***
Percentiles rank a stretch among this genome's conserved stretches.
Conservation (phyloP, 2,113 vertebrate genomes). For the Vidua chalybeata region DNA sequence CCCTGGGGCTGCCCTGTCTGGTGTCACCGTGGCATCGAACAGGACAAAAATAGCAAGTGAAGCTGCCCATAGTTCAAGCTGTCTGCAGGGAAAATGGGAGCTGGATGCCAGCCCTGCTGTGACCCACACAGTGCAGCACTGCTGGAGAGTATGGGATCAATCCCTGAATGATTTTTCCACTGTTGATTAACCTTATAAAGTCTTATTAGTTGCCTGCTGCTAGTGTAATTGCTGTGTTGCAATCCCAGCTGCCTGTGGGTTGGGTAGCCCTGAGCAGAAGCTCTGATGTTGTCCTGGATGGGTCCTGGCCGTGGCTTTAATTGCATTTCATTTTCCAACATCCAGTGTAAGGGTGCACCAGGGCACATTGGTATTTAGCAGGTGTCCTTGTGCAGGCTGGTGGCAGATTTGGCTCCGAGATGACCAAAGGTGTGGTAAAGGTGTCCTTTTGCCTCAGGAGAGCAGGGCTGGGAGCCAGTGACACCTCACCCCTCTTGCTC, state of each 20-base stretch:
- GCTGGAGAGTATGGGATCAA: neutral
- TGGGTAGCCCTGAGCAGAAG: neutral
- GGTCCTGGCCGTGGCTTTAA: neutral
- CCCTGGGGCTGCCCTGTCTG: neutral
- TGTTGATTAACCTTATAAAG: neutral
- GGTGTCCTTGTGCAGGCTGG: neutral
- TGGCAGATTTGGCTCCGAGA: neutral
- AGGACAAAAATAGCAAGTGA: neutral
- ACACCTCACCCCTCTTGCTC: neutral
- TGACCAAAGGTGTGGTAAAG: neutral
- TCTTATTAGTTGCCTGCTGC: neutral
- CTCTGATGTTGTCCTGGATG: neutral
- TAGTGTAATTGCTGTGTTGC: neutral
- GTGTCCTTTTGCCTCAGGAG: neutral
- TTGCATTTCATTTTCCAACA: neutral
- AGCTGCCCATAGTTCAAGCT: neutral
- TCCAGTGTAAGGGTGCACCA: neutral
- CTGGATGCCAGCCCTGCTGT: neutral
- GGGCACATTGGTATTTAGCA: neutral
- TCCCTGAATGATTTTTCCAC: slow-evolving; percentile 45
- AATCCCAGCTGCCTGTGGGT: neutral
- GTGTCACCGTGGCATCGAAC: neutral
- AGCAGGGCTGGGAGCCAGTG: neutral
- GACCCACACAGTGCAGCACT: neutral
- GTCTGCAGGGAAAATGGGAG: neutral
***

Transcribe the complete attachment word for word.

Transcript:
Percentiles rank a stretch among this genome's conserved stretches.
Conservation (phyloP, 2,113 vertebrate genomes). For the Vidua chalybeata region DNA sequence CCCTGGGGCTGCCCTGTCTGGTGTCACCGTGGCATCGAACAGGACAAAAATAGCAAGTGAAGCTGCCCATAGTTCAAGCTGTCTGCAGGGAAAATGGGAGCTGGATGCCAGCCCTGCTGTGACCCACACAGTGCAGCACTGCTGGAGAGTATGGGATCAATCCCTGAATGATTTTTCCACTGTTGATTAACCTTATAAAGTCTTATTAGTTGCCTGCTGCTAGTGTAATTGCTGTGTTGCAATCCCAGCTGCCTGTGGGTTGGGTAGCCCTGAGCAGAAGCTCTGATGTTGTCCTGGATGGGTCCTGGCCGTGGCTTTAATTGCATTTCATTTTCCAACATCCAGTGTAAGGGTGCACCAGGGCACATTGGTATTTAGCAGGTGTCCTTGTGCAGGCTGGTGGCAGATTTGGCTCCGAGATGACCAAAGGTGTGGTAAAGGTGTCCTTTTGCCTCAGGAGAGCAGGGCTGGGAGCCAGTGACACCTCACCCCTCTTGCTC, state of each 20-base stretch:
- GCTGGAGAGTATGGGATCAA: neutral
- TGGGTAGCCCTGAGCAGAAG: neutral
- GGTCCTGGCCGTGGCTTTAA: neutral
- CCCTGGGGCTGCCCTGTCTG: neutral
- TGTTGATTAACCTTATAAAG: neutral
- GGTGTCCTTGTGCAGGCTGG: neutral
- TGGCAGATTTGGCTCCGAGA: neutral
- AGGACAAAAATAGCAAGTGA: neutral
- ACACCTCACCCCTCTTGCTC: neutral
- TGACCAAAGGTGTGGTAAAG: neutral
- TCTTATTAGTTGCCTGCTGC: neutral
- CTCTGATGTTGTCCTGGATG: neutral
- TAGTGTAATTGCTGTGTTGC: neutral
- GTGTCCTTTTGCCTCAGGAG: neutral
- TTGCATTTCATTTTCCAACA: neutral
- AGCTGCCCATAGTTCAAGCT: neutral
- TCCAGTGTAAGGGTGCACCA: neutral
- CTGGATGCCAGCCCTGCTGT: neutral
- GGGCACATTGGTATTTAGCA: neutral
- TCCCTGAATGATTTTTCCAC: slow-evolving; percentile 45
- AATCCCAGCTGCCTGTGGGT: neutral
- GTGTCACCGTGGCATCGAAC: neutral
- AGCAGGGCTGGGAGCCAGTG: neutral
- GACCCACACAGTGCAGCACT: neutral
- GTCTGCAGGGAAAATGGGAG: neutral